Tuesday, August 19, 2008

Re-Raveling: Texture

Here's my final report from Art Unraveled, now that I've had a chance to fully re-ravel after the revelry . . . it's amazing how much being "on" for a week can take out of you! I took one more class, this time with Jacqueline Sullivan and this time all about creating textures with acrylics. We used cheesecloth, books, modeling paste, aluminum foil, tissue paper, and many secret techniques which I cannot reveal to you here, but which were a lot of fun. It felt like a good compliment to the exploring I've been doing in the book Acrylic Revolution by Nancy Reyner.

This also makes me excited about ArtFest . . . I really got into some texture techniques there last year, and registration starts soon . . . I'm trying to figure out how to work in an abstract acrylic techniques class with Mary Beth Shaw and a class with Bee Shay . . .

Wednesday, August 13, 2008

Re-Raveling: Judy Wise

I also had the chance to take classes at Art Unraveled . . . I've been so loving encaustic that I jumped at the chance to take an encaustic collage class with Judy Wise . . . I'm always up for learning some new techniques. Judy Wise combines acrylic painting with wax and collage in a really wonderful way . . . her style reminds me of Chagall's world if it were peopled with angels and goddesses instead of goats and fiddlers . . . and she blogged about her Art Unraveled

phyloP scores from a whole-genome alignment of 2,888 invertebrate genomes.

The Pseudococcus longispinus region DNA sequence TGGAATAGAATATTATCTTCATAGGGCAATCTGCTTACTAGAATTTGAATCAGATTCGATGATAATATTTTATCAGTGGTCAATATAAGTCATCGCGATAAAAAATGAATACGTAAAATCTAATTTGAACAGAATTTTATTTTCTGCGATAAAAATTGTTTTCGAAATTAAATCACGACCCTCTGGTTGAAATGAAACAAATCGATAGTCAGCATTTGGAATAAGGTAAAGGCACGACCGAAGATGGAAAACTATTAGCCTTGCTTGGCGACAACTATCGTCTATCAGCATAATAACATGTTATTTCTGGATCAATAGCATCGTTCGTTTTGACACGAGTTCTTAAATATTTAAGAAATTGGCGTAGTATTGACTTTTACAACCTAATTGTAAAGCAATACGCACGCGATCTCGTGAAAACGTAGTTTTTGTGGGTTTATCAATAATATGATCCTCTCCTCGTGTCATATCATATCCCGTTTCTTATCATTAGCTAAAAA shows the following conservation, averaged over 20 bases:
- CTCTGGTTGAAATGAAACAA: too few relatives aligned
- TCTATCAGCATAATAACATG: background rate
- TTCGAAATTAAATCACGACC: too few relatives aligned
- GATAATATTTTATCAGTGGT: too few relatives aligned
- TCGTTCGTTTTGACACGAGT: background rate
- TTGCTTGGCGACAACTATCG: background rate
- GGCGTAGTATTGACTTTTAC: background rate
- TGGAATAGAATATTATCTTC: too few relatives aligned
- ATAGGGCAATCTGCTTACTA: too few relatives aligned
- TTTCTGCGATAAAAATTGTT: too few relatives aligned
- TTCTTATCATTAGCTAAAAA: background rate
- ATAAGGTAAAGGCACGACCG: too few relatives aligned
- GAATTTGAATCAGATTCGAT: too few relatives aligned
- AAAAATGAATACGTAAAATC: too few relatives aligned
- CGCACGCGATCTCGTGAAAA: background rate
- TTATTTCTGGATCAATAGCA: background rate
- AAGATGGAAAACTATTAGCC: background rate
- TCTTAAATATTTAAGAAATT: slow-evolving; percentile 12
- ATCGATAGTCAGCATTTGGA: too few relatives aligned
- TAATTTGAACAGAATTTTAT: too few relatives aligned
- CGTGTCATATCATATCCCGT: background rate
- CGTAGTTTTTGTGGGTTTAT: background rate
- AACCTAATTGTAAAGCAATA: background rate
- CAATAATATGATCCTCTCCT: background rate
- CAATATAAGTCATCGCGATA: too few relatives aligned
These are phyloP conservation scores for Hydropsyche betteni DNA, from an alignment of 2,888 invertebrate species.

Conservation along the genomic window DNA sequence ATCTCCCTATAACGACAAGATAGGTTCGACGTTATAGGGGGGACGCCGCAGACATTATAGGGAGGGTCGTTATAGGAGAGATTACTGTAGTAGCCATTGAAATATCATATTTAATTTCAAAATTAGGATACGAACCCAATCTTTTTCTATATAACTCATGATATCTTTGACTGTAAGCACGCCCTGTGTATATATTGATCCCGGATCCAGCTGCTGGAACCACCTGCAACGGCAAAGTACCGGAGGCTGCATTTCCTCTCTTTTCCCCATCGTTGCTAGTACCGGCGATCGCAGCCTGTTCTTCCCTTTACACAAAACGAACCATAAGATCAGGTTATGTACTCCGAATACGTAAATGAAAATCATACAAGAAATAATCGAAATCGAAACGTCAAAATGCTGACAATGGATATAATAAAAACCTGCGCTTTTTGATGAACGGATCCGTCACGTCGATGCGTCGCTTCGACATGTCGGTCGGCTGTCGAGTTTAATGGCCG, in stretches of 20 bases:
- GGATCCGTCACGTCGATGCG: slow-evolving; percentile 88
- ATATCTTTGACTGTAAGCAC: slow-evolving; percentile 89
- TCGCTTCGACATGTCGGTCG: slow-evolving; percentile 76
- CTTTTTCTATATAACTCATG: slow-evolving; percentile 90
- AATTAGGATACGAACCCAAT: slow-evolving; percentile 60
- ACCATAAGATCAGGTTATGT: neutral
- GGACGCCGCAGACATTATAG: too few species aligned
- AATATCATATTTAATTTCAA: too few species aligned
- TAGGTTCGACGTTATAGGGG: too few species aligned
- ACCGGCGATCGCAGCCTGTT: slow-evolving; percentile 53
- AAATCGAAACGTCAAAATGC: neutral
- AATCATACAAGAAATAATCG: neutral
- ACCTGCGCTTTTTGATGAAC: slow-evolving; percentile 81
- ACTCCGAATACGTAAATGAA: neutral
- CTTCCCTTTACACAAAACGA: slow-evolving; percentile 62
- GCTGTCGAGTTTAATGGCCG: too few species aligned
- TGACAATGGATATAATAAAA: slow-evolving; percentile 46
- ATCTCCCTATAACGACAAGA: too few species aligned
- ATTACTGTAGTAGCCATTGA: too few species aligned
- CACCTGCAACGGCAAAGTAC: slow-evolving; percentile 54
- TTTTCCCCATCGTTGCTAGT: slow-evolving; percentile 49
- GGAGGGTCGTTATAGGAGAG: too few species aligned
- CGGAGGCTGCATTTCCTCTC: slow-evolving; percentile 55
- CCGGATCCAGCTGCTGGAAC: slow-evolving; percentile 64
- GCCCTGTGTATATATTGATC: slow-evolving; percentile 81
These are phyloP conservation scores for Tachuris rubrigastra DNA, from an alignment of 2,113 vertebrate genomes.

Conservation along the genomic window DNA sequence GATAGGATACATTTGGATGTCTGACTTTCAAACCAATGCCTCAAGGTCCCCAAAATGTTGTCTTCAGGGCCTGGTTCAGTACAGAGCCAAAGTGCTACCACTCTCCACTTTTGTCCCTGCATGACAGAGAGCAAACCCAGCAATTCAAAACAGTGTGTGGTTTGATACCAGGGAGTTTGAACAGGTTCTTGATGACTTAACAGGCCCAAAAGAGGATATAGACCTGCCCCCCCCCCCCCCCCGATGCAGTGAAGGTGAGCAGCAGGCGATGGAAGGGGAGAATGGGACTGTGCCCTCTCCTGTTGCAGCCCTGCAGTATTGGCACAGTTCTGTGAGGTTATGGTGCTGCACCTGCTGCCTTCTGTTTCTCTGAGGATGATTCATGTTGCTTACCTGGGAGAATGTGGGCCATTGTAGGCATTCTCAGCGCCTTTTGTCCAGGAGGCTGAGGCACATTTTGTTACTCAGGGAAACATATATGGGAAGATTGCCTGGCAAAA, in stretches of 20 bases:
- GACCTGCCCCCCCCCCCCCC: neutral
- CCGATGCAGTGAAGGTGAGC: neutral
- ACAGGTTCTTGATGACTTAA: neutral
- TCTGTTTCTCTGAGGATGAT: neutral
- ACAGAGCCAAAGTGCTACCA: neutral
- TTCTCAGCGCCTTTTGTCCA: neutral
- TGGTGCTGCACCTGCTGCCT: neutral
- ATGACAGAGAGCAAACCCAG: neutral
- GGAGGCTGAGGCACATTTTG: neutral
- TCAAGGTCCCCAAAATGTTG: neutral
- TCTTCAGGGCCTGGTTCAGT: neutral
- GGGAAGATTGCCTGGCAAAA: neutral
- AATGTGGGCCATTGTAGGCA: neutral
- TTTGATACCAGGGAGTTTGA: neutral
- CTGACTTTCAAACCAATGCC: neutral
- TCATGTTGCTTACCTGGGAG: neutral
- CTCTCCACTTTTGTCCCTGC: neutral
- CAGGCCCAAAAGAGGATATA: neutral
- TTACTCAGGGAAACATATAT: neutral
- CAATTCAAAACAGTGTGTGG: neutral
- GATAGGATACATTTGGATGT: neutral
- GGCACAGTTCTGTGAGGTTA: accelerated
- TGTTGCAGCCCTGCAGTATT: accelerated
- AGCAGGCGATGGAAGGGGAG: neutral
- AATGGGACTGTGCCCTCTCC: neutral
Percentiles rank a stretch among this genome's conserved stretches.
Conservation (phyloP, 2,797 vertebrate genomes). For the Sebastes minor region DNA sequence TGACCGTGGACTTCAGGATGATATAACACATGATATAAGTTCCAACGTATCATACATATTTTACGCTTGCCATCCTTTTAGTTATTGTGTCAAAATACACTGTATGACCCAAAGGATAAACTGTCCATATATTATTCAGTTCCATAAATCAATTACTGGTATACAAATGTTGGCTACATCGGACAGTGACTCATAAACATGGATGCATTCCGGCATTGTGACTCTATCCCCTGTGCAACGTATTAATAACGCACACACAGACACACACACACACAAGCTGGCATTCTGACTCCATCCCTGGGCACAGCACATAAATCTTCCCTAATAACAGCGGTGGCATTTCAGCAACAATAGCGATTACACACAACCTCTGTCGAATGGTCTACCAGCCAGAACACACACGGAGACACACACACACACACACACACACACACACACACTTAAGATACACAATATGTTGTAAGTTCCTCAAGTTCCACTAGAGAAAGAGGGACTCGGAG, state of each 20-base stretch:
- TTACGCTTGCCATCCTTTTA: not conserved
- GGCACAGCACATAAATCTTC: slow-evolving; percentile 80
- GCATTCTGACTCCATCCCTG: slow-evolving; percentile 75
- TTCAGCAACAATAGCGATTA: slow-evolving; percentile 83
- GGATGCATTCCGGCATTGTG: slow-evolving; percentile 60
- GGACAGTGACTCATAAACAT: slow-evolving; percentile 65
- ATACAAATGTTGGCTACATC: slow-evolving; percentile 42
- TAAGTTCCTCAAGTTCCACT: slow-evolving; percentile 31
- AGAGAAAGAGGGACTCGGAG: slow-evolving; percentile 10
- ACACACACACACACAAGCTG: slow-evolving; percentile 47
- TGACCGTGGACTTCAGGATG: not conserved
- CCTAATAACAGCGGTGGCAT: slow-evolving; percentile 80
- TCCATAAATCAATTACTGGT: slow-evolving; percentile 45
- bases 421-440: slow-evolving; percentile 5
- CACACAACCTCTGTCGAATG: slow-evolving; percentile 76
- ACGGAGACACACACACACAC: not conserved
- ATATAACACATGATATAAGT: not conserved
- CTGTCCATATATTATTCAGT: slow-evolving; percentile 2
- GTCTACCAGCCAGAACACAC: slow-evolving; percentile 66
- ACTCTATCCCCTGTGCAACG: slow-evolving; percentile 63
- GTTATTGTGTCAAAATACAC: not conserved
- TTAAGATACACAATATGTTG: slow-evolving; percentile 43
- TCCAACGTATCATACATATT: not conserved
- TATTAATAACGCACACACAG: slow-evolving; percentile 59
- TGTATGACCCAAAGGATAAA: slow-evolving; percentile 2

here . . .

Here are the pieces I did: This first is acrylic over-painting on a vintage image, with wax and collage elements.

This second one is a clip art image of a heart that I turned into an octopus, combined with a clip art woman. Again, painted over and coated with wax and collage elements.

I can't say that I'm crazy about either one, but I learned a lot and got some great effects - and I have to admit I love the whole heart-as-octopus thing; I really want to try that again on a larger scale . . .

Tuesday, August 12, 2008


I just got back from Art Unraveled in Phoenix, Arizona. I was helping Linda Womack teach a few encaustic classes . . . and yeah, we both look a little spacey after traveling and teaching two classes and schlepping 107 pounds of stuff, but we had a great time! And we both got a chance to relax by the pool . . . no pictures of us in swimsuits, though . . . this picture is embarrassing enough!

Linda blogs about it here, and shares a lot of the art the students made. One of the best things about teaching is seeing students get excited and try new things . . . Linda did a bunch of demos (including an amazing thing with paper napkins) and I answered a lot of questions and played Vanna White with the art materials. Here's some of the awesome things the students made after only a few hours playing with the beeswax and collage materials . . .